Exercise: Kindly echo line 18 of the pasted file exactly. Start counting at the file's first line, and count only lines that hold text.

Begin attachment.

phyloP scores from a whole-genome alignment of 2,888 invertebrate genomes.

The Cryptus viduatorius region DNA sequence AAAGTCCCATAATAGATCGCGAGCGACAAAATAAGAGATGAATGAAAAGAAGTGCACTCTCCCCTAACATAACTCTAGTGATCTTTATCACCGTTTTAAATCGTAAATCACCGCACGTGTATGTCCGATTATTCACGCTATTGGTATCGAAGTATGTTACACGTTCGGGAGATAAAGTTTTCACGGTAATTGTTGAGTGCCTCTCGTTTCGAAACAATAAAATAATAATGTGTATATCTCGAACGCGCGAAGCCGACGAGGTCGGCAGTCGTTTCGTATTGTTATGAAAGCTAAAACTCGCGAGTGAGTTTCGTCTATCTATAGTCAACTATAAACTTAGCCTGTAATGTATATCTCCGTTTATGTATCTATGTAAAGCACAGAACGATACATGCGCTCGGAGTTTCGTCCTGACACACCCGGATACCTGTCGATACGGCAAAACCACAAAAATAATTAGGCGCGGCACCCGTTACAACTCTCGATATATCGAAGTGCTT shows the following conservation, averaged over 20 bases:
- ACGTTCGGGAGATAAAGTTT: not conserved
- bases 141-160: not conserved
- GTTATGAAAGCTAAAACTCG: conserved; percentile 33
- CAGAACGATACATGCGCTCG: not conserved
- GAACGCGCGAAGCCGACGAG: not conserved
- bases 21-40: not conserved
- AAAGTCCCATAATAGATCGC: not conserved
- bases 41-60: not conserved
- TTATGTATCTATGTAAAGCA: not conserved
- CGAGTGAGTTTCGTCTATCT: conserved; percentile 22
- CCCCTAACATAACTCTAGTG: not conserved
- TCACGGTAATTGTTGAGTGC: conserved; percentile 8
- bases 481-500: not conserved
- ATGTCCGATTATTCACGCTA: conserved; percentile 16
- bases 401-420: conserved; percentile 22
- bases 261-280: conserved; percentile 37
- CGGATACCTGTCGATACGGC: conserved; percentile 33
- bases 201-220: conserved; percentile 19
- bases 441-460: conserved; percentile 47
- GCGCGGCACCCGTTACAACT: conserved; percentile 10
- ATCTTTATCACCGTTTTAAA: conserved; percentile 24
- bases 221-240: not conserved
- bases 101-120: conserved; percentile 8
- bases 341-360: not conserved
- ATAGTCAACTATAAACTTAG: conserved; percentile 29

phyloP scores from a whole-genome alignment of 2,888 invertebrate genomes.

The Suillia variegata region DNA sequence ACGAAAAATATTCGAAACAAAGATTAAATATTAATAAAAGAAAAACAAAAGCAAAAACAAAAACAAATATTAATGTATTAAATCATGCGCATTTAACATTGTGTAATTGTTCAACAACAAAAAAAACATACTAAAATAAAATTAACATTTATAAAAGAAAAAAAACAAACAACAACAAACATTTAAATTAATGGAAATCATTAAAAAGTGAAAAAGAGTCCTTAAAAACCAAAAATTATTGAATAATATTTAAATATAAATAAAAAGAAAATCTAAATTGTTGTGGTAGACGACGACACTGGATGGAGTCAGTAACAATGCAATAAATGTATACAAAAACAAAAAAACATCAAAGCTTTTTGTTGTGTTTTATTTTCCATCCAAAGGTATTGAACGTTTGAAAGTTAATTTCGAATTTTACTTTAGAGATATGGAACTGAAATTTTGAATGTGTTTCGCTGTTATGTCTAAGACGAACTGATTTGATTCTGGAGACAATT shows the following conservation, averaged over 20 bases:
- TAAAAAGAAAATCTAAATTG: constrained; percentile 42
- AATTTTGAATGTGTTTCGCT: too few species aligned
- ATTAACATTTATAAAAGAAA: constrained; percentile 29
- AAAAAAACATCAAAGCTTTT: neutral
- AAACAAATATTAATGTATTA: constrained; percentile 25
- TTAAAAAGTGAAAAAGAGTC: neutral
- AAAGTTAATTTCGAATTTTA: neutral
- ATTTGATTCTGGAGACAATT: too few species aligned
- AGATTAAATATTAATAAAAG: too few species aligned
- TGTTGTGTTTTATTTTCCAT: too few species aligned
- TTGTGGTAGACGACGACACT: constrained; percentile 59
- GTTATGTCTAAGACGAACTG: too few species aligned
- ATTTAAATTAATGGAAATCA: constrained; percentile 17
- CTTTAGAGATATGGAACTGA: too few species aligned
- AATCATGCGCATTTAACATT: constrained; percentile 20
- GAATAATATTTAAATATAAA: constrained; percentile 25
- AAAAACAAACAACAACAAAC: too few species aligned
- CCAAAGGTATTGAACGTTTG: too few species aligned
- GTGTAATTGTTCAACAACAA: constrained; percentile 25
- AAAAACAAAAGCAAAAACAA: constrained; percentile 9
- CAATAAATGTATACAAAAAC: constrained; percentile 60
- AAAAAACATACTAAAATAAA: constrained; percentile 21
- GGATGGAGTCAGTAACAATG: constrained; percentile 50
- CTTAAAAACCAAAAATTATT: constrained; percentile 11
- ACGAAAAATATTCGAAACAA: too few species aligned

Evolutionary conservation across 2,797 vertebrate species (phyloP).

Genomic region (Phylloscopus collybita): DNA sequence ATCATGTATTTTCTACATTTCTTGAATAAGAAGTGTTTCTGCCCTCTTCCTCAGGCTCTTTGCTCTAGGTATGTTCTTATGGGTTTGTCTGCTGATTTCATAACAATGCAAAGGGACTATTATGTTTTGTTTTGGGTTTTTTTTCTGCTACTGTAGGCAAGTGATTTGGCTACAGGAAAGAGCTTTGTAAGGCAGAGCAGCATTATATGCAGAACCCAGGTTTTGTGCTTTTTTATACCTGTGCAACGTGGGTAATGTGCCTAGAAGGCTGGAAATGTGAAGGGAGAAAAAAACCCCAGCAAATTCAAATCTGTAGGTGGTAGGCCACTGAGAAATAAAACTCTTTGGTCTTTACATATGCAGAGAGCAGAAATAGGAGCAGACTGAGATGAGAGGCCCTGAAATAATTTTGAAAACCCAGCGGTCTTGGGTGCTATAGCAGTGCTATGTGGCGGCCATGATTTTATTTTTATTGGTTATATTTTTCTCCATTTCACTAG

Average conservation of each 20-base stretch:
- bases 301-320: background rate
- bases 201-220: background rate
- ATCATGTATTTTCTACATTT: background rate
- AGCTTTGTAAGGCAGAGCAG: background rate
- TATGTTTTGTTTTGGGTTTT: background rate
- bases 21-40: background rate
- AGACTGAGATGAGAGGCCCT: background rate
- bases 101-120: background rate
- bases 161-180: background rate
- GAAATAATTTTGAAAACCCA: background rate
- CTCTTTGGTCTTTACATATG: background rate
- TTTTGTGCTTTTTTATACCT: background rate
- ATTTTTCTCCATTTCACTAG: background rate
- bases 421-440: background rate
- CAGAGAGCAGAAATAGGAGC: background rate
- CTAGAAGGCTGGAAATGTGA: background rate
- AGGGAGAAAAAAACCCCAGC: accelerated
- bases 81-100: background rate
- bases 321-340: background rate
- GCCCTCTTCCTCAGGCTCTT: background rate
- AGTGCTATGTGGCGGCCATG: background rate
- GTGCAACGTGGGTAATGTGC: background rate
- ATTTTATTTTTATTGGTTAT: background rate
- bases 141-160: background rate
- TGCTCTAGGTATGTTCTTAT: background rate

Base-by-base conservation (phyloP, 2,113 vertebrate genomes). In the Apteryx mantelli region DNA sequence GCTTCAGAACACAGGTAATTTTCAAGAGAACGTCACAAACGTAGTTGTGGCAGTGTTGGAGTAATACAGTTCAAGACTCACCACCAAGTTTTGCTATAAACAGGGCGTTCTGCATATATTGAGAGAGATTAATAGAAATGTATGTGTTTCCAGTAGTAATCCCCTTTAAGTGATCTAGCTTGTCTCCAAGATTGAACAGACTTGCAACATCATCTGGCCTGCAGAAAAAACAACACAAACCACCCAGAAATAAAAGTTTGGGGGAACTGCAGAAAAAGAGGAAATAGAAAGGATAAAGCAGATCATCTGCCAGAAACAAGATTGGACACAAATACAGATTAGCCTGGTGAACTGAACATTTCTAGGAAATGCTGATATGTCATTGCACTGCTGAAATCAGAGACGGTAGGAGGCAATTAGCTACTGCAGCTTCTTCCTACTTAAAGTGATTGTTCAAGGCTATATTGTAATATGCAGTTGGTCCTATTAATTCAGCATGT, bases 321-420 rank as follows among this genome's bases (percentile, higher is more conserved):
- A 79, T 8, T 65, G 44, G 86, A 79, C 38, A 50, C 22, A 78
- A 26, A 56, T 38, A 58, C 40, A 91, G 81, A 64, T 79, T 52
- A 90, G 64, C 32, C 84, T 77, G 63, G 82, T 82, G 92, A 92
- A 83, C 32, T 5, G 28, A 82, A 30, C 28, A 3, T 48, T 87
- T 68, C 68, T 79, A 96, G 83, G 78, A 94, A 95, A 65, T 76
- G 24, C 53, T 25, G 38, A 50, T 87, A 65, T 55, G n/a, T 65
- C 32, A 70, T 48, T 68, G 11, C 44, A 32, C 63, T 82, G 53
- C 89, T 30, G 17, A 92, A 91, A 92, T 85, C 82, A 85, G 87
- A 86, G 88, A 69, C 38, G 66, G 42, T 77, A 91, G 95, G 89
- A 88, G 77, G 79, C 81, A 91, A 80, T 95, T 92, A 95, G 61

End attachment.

- bases 261-280: conserved; percentile 37